South Africa leads Ebola research

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South African scientists are at the forefront of fighting one of the world's most dangerous viruses, which kills up to 89% of its victims.

Doctors at the National Institute for Communicable Diseases have imported 44 bats from a remote area in the Democratic Republic of Congo after spending six years upgrading their research facility to isolate the Ebola virus.
Professor Janusz Paweska, head of the special pathogens department at the institute, travelled to the central African country's Luebo district last month to trap the bats, kill them and bring them home to study.
The virus, which causes death from internal bleeding, was discovered in 1976, but doctors still know little about how victims are infected.

They suspect bats, eaten in the area in which there were three outbreaks of the disease from 2007 to 2009, carry the virus and transmit it to people eating them.Doctors have yet to find the virus in the bats.
Researchers at the facility in Sandringham, Johannesburg, start dissecting the bats' livers, spleen and lungs next week. "There are many groups who are trying [to find the virus]. This is one of the most hunted treasures in modern virology but no one has succeeded yet to isolate the virus from wildlife," said Paweska.
One of the bats he brought to South Africa is the Hypsignathus monstrosus bat. "It could be [eaten] because it is a very big species. It's like a small chicken. The male bats weigh about 400g so it's a major source of protein," he said.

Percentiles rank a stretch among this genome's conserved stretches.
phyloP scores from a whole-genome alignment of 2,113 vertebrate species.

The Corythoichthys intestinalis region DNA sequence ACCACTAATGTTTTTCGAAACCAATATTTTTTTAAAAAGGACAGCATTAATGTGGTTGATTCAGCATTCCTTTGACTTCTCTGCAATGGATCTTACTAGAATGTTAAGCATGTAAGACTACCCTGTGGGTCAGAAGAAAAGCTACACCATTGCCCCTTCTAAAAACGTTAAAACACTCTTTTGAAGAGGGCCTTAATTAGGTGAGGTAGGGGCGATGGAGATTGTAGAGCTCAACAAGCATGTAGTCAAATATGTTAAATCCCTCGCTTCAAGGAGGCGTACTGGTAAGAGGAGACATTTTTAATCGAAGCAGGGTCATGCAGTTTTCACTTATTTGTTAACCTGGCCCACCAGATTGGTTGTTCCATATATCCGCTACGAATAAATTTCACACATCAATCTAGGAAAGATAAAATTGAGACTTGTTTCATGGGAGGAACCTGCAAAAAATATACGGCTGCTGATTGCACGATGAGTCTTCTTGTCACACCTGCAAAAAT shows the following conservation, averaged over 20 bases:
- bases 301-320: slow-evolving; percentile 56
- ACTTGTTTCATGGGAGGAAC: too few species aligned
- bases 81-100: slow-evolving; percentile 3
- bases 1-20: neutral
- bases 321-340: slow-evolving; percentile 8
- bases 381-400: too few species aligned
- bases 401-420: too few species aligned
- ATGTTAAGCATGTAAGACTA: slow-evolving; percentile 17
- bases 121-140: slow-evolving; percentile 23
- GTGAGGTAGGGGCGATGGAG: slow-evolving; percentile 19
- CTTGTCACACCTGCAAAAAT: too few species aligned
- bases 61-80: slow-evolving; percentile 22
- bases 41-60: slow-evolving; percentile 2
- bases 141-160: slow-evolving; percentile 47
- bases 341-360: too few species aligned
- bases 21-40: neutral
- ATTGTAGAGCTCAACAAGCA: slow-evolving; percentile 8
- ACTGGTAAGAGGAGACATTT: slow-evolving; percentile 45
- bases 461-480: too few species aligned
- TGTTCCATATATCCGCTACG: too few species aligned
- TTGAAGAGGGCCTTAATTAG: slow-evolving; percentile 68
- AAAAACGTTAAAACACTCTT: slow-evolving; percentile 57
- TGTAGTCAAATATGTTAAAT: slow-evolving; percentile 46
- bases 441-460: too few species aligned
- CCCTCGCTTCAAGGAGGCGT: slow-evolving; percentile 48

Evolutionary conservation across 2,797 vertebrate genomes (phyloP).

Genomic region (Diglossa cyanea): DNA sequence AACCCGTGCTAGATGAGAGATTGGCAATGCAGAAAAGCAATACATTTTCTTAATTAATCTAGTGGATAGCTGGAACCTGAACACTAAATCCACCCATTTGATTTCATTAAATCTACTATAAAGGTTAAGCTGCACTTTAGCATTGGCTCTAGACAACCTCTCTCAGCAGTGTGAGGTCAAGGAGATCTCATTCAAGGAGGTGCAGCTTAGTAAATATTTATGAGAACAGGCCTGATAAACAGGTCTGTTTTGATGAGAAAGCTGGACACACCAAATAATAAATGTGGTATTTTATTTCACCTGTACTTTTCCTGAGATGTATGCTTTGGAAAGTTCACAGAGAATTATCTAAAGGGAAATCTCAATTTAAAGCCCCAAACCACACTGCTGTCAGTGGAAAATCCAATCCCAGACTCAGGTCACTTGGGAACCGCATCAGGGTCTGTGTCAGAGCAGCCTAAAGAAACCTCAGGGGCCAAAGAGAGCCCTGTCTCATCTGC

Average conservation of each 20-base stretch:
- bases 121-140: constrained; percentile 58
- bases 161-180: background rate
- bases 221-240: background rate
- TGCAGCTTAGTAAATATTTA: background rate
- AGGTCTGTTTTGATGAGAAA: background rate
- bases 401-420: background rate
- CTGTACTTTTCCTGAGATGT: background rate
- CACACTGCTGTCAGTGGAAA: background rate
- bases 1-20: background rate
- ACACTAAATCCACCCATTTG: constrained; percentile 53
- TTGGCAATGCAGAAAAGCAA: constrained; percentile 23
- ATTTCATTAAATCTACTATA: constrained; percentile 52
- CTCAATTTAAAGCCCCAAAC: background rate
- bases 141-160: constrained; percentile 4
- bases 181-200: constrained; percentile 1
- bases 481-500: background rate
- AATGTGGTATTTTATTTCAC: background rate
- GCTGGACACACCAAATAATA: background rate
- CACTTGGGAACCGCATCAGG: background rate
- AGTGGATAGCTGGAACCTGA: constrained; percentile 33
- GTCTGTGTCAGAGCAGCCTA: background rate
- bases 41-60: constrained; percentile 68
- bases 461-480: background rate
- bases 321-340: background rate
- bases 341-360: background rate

Because Ebola is such a deadly virus, Paweska and his 11 post-doctoral and MSc students from Zambia, Tanzania, Mozambique and Congo must wear fully enclosed plastic suits with their own oxygen supplies before entering the new bio-safety level four laboratory completed in May.

Ebola is so dangerous that only two researchers can enter the laboratory at the same time.
The laboratory is one of the world's largest containment facilities for dangerous biological specimens. It is recognised by the World Health Organisation as the leading research centre for viral haemorrhagic fevers.
The "animal room", containing the bats and other deadly specimens, is in the centre of the laboratory, which is accessible only via a series of tightly sealed doors that stop the virus being transferred outside.
Before entering the room, researchers in their suits must take five-minute chemical showers to ensure they do not take any foreign particles inside.

The laboratory is monitored by closed-circuit TV. All doors have red biohazard warning labels.
Paweska hopes to capture thousands more bats to study next year. If he can find the virus, he can then figureout how it is transferred to people. "We don't know if it is excreted through urine or saliva and how is it transmitted between the bats," he said. He also wants to learn how long the virus survives in meat.